CCFR recognizes COVID-19 emergency workers and staff
Last June, the State of Alaska started requiring travelers entering the state to either arrive with a negative test result or take a COVID-19 test at the airport. Like many things related to the pandemic, the new requirement didn’t come with a lot of time to prepare. Still, Capital City Fire/Rescue rose to the challenge. The department hired and trained dozens of emergency workers, figured out the logistics, and, within days, was running a successful COVID-19 screening and testing operation at the airport.
After close to eight months – and 38,000 travelers later – CCFR’s time with airport testing recently came to an end. Capstone Clinic took over the state contract and, as of Feb. 1, is now running the testing operation at the Juneau airport.
CCFR Chief Rich Etheridge is grateful for the emergency workers who made the airport testing effort possible: “We would like to thank all of the community members that jumped in and filled these roles. They did an amazing job under stressful conditions. We are happy to report none of our emergency workers contracted COVID-19 during these operations. Masks and universal precautions do work.”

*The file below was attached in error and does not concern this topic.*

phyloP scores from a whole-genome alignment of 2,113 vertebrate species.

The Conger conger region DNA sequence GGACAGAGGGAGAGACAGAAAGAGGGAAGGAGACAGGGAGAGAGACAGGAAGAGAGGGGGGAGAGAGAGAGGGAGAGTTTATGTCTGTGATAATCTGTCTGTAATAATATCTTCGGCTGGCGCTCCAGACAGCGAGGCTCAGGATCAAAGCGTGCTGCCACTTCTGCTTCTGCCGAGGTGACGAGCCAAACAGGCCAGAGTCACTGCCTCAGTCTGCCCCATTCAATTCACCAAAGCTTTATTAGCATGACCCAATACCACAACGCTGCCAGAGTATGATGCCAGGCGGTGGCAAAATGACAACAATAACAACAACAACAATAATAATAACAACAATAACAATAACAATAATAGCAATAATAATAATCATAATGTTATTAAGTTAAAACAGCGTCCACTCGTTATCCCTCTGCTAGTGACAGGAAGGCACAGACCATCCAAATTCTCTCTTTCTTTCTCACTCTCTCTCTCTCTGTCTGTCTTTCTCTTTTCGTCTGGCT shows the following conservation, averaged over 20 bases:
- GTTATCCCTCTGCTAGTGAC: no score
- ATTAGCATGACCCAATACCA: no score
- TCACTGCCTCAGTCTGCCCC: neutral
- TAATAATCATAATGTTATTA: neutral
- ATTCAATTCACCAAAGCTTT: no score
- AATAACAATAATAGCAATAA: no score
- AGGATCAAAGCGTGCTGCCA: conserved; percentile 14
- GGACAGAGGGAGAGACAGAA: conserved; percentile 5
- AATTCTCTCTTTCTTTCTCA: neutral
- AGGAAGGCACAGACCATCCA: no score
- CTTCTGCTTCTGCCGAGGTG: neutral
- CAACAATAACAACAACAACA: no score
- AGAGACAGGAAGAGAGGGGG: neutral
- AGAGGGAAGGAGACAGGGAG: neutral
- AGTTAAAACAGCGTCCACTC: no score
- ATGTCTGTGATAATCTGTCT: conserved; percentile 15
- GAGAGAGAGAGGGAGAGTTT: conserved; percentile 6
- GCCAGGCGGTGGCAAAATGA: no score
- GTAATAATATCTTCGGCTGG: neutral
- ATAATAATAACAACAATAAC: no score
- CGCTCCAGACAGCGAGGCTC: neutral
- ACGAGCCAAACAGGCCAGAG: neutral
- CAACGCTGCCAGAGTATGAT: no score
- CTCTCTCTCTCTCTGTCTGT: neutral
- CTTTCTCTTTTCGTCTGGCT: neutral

These emergency workers and CCFR staff who’ve been involved with the pandemic response were recently honored with a CCFR Challenge Coin.
“Challenge coins are a long standing military and fire service tradition. As part of our annual awards, CCFR recognized our emergency hires and staff for their professionalism and tremendous amount of work that has gone into the local COVID-19 response,” Etheridge said.
Thank you, CCFR, and all the emergency workers for your hard work during this ongoing pandemic.
CCFR continues to run the COVID-19 Screening Hotline and the Drive-Thru Testing facility at the Hagevig Fire Training Center. If you develop any new symptoms, even mild ones, stay home and call a healthcare provider or the COVID-19 Screening Hotline, 586-6000, 8 a.m. to 5 p.m. daily to arrange testing.